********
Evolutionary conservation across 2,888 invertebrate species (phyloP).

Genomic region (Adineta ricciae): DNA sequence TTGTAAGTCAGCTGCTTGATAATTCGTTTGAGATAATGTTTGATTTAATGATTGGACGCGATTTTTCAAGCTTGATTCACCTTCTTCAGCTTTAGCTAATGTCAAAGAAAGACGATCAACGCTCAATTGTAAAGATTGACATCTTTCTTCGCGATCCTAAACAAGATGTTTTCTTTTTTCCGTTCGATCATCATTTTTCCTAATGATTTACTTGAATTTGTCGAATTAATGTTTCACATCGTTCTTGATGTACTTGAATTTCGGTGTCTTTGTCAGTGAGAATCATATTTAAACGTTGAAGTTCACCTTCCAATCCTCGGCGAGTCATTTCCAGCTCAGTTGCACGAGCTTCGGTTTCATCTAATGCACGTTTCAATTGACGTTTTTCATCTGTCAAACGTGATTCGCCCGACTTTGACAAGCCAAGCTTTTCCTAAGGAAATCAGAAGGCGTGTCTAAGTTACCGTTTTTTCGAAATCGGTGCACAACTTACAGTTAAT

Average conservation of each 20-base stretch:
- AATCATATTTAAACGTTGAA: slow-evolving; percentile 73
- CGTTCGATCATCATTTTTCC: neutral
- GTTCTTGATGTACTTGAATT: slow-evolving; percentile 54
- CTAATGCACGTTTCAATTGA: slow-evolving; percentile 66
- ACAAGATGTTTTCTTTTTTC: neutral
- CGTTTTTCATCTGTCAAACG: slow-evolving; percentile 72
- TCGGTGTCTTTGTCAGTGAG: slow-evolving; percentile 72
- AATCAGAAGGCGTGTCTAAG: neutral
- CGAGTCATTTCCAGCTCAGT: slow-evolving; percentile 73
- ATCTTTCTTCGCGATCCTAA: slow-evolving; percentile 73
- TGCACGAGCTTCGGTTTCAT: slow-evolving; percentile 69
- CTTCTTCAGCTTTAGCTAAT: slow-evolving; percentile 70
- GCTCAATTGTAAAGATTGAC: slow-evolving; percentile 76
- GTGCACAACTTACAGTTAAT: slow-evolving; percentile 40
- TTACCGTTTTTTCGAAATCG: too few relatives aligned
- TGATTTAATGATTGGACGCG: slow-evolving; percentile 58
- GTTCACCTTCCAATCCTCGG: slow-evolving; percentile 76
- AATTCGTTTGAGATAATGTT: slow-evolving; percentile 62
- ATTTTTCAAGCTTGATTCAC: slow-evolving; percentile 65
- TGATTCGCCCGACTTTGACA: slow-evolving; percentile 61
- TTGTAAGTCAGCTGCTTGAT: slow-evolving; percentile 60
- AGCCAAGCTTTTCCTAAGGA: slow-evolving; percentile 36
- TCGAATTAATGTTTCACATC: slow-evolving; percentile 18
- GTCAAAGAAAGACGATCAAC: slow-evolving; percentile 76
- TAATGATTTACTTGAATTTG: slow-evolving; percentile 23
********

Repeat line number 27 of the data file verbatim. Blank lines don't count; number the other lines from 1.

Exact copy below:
- GTCAAAGAAAGACGATCAAC: slow-evolving; percentile 76